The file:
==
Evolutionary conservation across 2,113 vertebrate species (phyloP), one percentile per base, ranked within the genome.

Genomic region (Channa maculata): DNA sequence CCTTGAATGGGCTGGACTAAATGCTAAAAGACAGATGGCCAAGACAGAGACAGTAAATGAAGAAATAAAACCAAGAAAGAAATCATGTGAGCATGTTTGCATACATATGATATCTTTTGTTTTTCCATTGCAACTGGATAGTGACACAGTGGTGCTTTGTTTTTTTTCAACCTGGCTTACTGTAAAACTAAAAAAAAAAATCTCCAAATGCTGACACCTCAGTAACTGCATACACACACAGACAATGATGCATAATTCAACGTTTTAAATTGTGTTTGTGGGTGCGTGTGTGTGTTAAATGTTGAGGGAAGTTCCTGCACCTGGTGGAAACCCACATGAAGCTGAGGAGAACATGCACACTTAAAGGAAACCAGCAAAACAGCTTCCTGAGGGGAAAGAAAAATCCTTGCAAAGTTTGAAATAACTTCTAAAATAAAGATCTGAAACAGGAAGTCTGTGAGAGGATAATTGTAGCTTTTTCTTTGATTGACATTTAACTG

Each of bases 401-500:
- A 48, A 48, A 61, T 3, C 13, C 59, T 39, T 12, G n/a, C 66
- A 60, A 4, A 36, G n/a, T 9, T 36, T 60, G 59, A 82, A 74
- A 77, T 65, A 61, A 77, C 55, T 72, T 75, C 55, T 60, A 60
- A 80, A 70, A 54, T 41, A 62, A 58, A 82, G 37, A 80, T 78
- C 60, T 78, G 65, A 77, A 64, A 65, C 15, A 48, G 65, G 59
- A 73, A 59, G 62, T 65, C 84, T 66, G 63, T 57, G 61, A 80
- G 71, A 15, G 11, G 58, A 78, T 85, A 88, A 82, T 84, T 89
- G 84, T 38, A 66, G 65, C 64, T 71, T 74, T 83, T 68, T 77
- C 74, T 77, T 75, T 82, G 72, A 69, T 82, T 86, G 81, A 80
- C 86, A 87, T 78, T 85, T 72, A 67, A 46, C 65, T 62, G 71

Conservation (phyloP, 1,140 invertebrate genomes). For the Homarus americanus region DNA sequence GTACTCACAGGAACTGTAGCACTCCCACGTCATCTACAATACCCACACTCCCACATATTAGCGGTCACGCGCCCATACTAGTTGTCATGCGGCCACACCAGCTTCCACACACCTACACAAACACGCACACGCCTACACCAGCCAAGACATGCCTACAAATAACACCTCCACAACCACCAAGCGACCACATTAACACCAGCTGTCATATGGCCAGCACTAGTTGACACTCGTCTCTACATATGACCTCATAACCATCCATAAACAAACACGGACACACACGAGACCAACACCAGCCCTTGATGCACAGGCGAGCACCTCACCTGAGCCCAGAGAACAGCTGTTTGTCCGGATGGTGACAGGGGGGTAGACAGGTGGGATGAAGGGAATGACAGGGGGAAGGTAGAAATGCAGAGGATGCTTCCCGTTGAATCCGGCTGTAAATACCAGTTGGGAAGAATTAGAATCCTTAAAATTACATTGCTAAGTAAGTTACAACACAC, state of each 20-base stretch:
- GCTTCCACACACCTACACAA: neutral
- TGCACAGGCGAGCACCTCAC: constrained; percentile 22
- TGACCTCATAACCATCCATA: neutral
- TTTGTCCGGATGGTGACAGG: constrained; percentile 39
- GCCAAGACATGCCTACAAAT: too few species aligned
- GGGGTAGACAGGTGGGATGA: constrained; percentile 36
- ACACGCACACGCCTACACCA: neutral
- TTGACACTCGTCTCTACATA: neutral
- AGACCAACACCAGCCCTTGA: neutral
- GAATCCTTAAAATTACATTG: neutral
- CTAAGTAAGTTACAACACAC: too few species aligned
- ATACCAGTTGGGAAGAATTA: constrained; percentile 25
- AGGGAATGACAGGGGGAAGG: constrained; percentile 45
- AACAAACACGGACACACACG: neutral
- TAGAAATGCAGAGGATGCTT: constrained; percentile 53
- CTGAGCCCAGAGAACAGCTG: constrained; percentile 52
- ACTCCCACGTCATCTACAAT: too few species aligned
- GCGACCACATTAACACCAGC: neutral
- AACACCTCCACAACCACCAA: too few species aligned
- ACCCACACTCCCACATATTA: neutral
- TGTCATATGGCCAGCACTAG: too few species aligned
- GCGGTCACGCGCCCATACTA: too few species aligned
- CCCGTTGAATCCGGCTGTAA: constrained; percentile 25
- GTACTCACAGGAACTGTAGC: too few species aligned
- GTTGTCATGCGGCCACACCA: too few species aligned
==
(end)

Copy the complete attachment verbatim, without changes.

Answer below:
Evolutionary conservation across 2,113 vertebrate species (phyloP), one percentile per base, ranked within the genome.

Genomic region (Channa maculata): DNA sequence CCTTGAATGGGCTGGACTAAATGCTAAAAGACAGATGGCCAAGACAGAGACAGTAAATGAAGAAATAAAACCAAGAAAGAAATCATGTGAGCATGTTTGCATACATATGATATCTTTTGTTTTTCCATTGCAACTGGATAGTGACACAGTGGTGCTTTGTTTTTTTTCAACCTGGCTTACTGTAAAACTAAAAAAAAAAATCTCCAAATGCTGACACCTCAGTAACTGCATACACACACAGACAATGATGCATAATTCAACGTTTTAAATTGTGTTTGTGGGTGCGTGTGTGTGTTAAATGTTGAGGGAAGTTCCTGCACCTGGTGGAAACCCACATGAAGCTGAGGAGAACATGCACACTTAAAGGAAACCAGCAAAACAGCTTCCTGAGGGGAAAGAAAAATCCTTGCAAAGTTTGAAATAACTTCTAAAATAAAGATCTGAAACAGGAAGTCTGTGAGAGGATAATTGTAGCTTTTTCTTTGATTGACATTTAACTG

Each of bases 401-500:
- A 48, A 48, A 61, T 3, C 13, C 59, T 39, T 12, G n/a, C 66
- A 60, A 4, A 36, G n/a, T 9, T 36, T 60, G 59, A 82, A 74
- A 77, T 65, A 61, A 77, C 55, T 72, T 75, C 55, T 60, A 60
- A 80, A 70, A 54, T 41, A 62, A 58, A 82, G 37, A 80, T 78
- C 60, T 78, G 65, A 77, A 64, A 65, C 15, A 48, G 65, G 59
- A 73, A 59, G 62, T 65, C 84, T 66, G 63, T 57, G 61, A 80
- G 71, A 15, G 11, G 58, A 78, T 85, A 88, A 82, T 84, T 89
- G 84, T 38, A 66, G 65, C 64, T 71, T 74, T 83, T 68, T 77
- C 74, T 77, T 75, T 82, G 72, A 69, T 82, T 86, G 81, A 80
- C 86, A 87, T 78, T 85, T 72, A 67, A 46, C 65, T 62, G 71

Conservation (phyloP, 1,140 invertebrate genomes). For the Homarus americanus region DNA sequence GTACTCACAGGAACTGTAGCACTCCCACGTCATCTACAATACCCACACTCCCACATATTAGCGGTCACGCGCCCATACTAGTTGTCATGCGGCCACACCAGCTTCCACACACCTACACAAACACGCACACGCCTACACCAGCCAAGACATGCCTACAAATAACACCTCCACAACCACCAAGCGACCACATTAACACCAGCTGTCATATGGCCAGCACTAGTTGACACTCGTCTCTACATATGACCTCATAACCATCCATAAACAAACACGGACACACACGAGACCAACACCAGCCCTTGATGCACAGGCGAGCACCTCACCTGAGCCCAGAGAACAGCTGTTTGTCCGGATGGTGACAGGGGGGTAGACAGGTGGGATGAAGGGAATGACAGGGGGAAGGTAGAAATGCAGAGGATGCTTCCCGTTGAATCCGGCTGTAAATACCAGTTGGGAAGAATTAGAATCCTTAAAATTACATTGCTAAGTAAGTTACAACACAC, state of each 20-base stretch:
- GCTTCCACACACCTACACAA: neutral
- TGCACAGGCGAGCACCTCAC: constrained; percentile 22
- TGACCTCATAACCATCCATA: neutral
- TTTGTCCGGATGGTGACAGG: constrained; percentile 39
- GCCAAGACATGCCTACAAAT: too few species aligned
- GGGGTAGACAGGTGGGATGA: constrained; percentile 36
- ACACGCACACGCCTACACCA: neutral
- TTGACACTCGTCTCTACATA: neutral
- AGACCAACACCAGCCCTTGA: neutral
- GAATCCTTAAAATTACATTG: neutral
- CTAAGTAAGTTACAACACAC: too few species aligned
- ATACCAGTTGGGAAGAATTA: constrained; percentile 25
- AGGGAATGACAGGGGGAAGG: constrained; percentile 45
- AACAAACACGGACACACACG: neutral
- TAGAAATGCAGAGGATGCTT: constrained; percentile 53
- CTGAGCCCAGAGAACAGCTG: constrained; percentile 52
- ACTCCCACGTCATCTACAAT: too few species aligned
- GCGACCACATTAACACCAGC: neutral
- AACACCTCCACAACCACCAA: too few species aligned
- ACCCACACTCCCACATATTA: neutral
- TGTCATATGGCCAGCACTAG: too few species aligned
- GCGGTCACGCGCCCATACTA: too few species aligned
- CCCGTTGAATCCGGCTGTAA: constrained; percentile 25
- GTACTCACAGGAACTGTAGC: too few species aligned
- GTTGTCATGCGGCCACACCA: too few species aligned